Sunday, February 20, 2005

PBS on the TNIV Bible

How to think about translations and paraphrases of the Bible? My friend Derek regularly uses "The Message", a modern paraphrase that he feels is helpful in understanding God's word. When I was a new Christian it was the "J.B. Phillips translation" that we highschoolers all used. This PBS program (click on title...can play in RealPlayer) touches upon the controversy surrounding the TNIV "translation" that Zondervan is hoping to sell to twenty-somethings, and whose stockholders (is no longer in any way a "Christian" publishing house) are hoping will sell in the several-millions like the NIV did a couple decades ago. Judging from other articles I've seen, this brief coverage is a pretty fair exposure of the issues involved.

Let's say right off the bat that Wayne Grudem's dislike of the new translation is a serious red flag to me; I deeply respect his work and regularly refer young serious Christians to his "Systematic Theology" in its long and short versions (depending on just how serious and academic the young person is...) He points out some very serious shortcomings in the the new translation that relate chiefly to two types of changes: the change of the singular exemplary "man" to the plural "humans" or "those", and the change of some male pronouns to gender-neutral pronouns. These obviously overlap, but are two separable concerns.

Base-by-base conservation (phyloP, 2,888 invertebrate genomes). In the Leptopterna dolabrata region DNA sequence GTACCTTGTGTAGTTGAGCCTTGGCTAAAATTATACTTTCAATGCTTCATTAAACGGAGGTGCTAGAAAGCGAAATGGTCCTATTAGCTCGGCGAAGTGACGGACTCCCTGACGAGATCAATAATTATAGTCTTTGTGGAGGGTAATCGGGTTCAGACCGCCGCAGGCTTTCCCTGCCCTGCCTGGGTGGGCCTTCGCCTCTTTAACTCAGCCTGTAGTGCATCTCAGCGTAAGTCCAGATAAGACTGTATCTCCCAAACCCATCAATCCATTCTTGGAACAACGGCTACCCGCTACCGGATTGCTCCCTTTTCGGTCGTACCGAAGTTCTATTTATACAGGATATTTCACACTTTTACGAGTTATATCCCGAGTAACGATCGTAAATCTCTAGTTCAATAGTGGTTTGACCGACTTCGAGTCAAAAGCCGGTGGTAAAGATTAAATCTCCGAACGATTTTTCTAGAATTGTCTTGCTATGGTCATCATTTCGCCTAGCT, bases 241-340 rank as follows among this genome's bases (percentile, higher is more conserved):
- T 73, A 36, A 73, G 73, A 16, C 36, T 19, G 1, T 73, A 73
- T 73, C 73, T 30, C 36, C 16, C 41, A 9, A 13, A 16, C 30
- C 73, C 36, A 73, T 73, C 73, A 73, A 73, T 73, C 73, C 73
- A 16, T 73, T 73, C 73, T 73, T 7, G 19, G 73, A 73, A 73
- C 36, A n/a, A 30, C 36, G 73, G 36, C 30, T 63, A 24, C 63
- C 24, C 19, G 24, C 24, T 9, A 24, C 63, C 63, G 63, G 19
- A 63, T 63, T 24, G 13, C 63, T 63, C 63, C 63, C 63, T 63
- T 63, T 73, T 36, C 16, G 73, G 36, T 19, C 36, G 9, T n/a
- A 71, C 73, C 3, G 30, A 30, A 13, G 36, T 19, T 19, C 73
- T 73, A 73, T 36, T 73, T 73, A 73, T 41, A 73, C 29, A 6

Those who want the church to de-emphasize the individual's relationship to God and instead emphasize God's interest in groups, and the Christian's membership in the collective Church, might welcome changes such as those in Psalm 1, from "Blessed is the man who does not walk in the council of the wicked" to "Blessed are those who...etc". Likewise, those who have cringed when reading over and over again Solomon's admonitions to his "son" while studying Proverbs in a mixed group might welcome language that suggested come concern for his daughters.

I think that one's approach to this question derives somewhat from one's approach to God's sovereignty, with those believing in the largest scope and depth of God's sovereignty weighing in on the side of the most literal translations possible. For us, there are no accidents, and especially no cultural/historical accidents, in the original manuscripts nor in their transmission down through the centuries. That is not to say there were no corruptions or losses, only that every single such was completely under God's control and oversight. Arguments deriving from the Hebrew culture, for example, that they thought in patriarchal and exemplary terms (ie, the one can be understood as standing in for the many) mean to me that God so directed the culture that, at the time of the writing of His word, it was precisely so because He wanted that perspective, those "flavors" if you will, in his word. I do not need to fully understand why. It is the same respect we would offer a poet, to believe that every word in the original language was just so because he wanted it so, and whatever interesting or distressing implications of word choice or image were meant to be interesting and distressing.